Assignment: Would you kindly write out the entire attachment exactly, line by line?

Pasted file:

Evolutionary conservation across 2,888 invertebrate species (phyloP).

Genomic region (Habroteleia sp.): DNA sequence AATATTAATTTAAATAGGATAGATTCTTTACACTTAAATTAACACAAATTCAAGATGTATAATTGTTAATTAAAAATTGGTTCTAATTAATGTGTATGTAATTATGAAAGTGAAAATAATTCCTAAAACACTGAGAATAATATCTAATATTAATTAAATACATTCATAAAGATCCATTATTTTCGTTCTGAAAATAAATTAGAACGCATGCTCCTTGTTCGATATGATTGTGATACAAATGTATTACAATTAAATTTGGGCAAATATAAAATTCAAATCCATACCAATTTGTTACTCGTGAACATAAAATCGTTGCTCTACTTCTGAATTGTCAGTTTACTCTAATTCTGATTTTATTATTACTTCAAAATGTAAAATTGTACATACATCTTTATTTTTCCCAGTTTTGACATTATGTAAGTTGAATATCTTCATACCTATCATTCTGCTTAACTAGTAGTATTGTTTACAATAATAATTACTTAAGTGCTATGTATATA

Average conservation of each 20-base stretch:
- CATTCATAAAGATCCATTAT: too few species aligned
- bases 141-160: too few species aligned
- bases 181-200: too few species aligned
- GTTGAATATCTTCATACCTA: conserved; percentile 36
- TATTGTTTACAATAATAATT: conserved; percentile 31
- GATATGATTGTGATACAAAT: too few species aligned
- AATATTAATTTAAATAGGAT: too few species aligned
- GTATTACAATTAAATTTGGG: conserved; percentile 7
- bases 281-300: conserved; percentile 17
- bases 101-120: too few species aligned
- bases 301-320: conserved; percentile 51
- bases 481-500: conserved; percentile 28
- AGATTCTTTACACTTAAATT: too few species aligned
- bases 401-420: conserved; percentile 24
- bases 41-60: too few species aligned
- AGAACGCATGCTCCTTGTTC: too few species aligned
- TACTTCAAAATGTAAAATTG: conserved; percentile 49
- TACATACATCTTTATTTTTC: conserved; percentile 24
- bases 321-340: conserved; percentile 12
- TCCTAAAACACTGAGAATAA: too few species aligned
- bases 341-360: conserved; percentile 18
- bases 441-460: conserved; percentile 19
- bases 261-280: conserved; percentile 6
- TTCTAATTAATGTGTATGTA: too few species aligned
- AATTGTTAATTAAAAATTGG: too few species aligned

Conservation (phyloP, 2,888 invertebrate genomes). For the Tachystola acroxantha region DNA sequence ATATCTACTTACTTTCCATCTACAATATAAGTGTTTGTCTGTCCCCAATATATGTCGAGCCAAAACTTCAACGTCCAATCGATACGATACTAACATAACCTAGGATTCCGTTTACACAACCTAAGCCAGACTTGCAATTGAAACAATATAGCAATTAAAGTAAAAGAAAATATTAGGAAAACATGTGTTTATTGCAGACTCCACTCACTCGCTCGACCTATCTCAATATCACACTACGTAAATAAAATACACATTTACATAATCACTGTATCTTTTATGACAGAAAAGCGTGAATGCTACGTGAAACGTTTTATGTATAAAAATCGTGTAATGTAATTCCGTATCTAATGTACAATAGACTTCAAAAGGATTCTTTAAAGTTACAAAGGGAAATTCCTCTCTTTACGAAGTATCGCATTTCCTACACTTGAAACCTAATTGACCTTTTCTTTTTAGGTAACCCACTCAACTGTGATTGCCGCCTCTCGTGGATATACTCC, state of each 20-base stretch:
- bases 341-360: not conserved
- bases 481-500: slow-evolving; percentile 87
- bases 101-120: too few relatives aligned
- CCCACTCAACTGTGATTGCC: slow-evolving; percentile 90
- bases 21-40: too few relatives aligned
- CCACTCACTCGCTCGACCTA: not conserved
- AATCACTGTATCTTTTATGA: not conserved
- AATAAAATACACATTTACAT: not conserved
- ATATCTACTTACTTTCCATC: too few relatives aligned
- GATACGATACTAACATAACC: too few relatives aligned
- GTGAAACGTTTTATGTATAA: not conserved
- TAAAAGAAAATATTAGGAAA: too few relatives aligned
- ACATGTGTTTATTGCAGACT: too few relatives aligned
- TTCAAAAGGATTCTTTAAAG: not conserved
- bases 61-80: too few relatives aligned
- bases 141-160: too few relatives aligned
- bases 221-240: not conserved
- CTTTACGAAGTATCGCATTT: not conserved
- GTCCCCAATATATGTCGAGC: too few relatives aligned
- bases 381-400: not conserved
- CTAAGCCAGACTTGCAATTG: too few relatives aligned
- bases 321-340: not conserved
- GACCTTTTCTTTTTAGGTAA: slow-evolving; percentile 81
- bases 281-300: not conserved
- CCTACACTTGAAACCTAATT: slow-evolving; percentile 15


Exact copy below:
Evolutionary conservation across 2,888 invertebrate species (phyloP).

Genomic region (Habroteleia sp.): DNA sequence AATATTAATTTAAATAGGATAGATTCTTTACACTTAAATTAACACAAATTCAAGATGTATAATTGTTAATTAAAAATTGGTTCTAATTAATGTGTATGTAATTATGAAAGTGAAAATAATTCCTAAAACACTGAGAATAATATCTAATATTAATTAAATACATTCATAAAGATCCATTATTTTCGTTCTGAAAATAAATTAGAACGCATGCTCCTTGTTCGATATGATTGTGATACAAATGTATTACAATTAAATTTGGGCAAATATAAAATTCAAATCCATACCAATTTGTTACTCGTGAACATAAAATCGTTGCTCTACTTCTGAATTGTCAGTTTACTCTAATTCTGATTTTATTATTACTTCAAAATGTAAAATTGTACATACATCTTTATTTTTCCCAGTTTTGACATTATGTAAGTTGAATATCTTCATACCTATCATTCTGCTTAACTAGTAGTATTGTTTACAATAATAATTACTTAAGTGCTATGTATATA

Average conservation of each 20-base stretch:
- CATTCATAAAGATCCATTAT: too few species aligned
- bases 141-160: too few species aligned
- bases 181-200: too few species aligned
- GTTGAATATCTTCATACCTA: conserved; percentile 36
- TATTGTTTACAATAATAATT: conserved; percentile 31
- GATATGATTGTGATACAAAT: too few species aligned
- AATATTAATTTAAATAGGAT: too few species aligned
- GTATTACAATTAAATTTGGG: conserved; percentile 7
- bases 281-300: conserved; percentile 17
- bases 101-120: too few species aligned
- bases 301-320: conserved; percentile 51
- bases 481-500: conserved; percentile 28
- AGATTCTTTACACTTAAATT: too few species aligned
- bases 401-420: conserved; percentile 24
- bases 41-60: too few species aligned
- AGAACGCATGCTCCTTGTTC: too few species aligned
- TACTTCAAAATGTAAAATTG: conserved; percentile 49
- TACATACATCTTTATTTTTC: conserved; percentile 24
- bases 321-340: conserved; percentile 12
- TCCTAAAACACTGAGAATAA: too few species aligned
- bases 341-360: conserved; percentile 18
- bases 441-460: conserved; percentile 19
- bases 261-280: conserved; percentile 6
- TTCTAATTAATGTGTATGTA: too few species aligned
- AATTGTTAATTAAAAATTGG: too few species aligned

Conservation (phyloP, 2,888 invertebrate genomes). For the Tachystola acroxantha region DNA sequence ATATCTACTTACTTTCCATCTACAATATAAGTGTTTGTCTGTCCCCAATATATGTCGAGCCAAAACTTCAACGTCCAATCGATACGATACTAACATAACCTAGGATTCCGTTTACACAACCTAAGCCAGACTTGCAATTGAAACAATATAGCAATTAAAGTAAAAGAAAATATTAGGAAAACATGTGTTTATTGCAGACTCCACTCACTCGCTCGACCTATCTCAATATCACACTACGTAAATAAAATACACATTTACATAATCACTGTATCTTTTATGACAGAAAAGCGTGAATGCTACGTGAAACGTTTTATGTATAAAAATCGTGTAATGTAATTCCGTATCTAATGTACAATAGACTTCAAAAGGATTCTTTAAAGTTACAAAGGGAAATTCCTCTCTTTACGAAGTATCGCATTTCCTACACTTGAAACCTAATTGACCTTTTCTTTTTAGGTAACCCACTCAACTGTGATTGCCGCCTCTCGTGGATATACTCC, state of each 20-base stretch:
- bases 341-360: not conserved
- bases 481-500: slow-evolving; percentile 87
- bases 101-120: too few relatives aligned
- CCCACTCAACTGTGATTGCC: slow-evolving; percentile 90
- bases 21-40: too few relatives aligned
- CCACTCACTCGCTCGACCTA: not conserved
- AATCACTGTATCTTTTATGA: not conserved
- AATAAAATACACATTTACAT: not conserved
- ATATCTACTTACTTTCCATC: too few relatives aligned
- GATACGATACTAACATAACC: too few relatives aligned
- GTGAAACGTTTTATGTATAA: not conserved
- TAAAAGAAAATATTAGGAAA: too few relatives aligned
- ACATGTGTTTATTGCAGACT: too few relatives aligned
- TTCAAAAGGATTCTTTAAAG: not conserved
- bases 61-80: too few relatives aligned
- bases 141-160: too few relatives aligned
- bases 221-240: not conserved
- CTTTACGAAGTATCGCATTT: not conserved
- GTCCCCAATATATGTCGAGC: too few relatives aligned
- bases 381-400: not conserved
- CTAAGCCAGACTTGCAATTG: too few relatives aligned
- bases 321-340: not conserved
- GACCTTTTCTTTTTAGGTAA: slow-evolving; percentile 81
- bases 281-300: not conserved
- CCTACACTTGAAACCTAATT: slow-evolving; percentile 15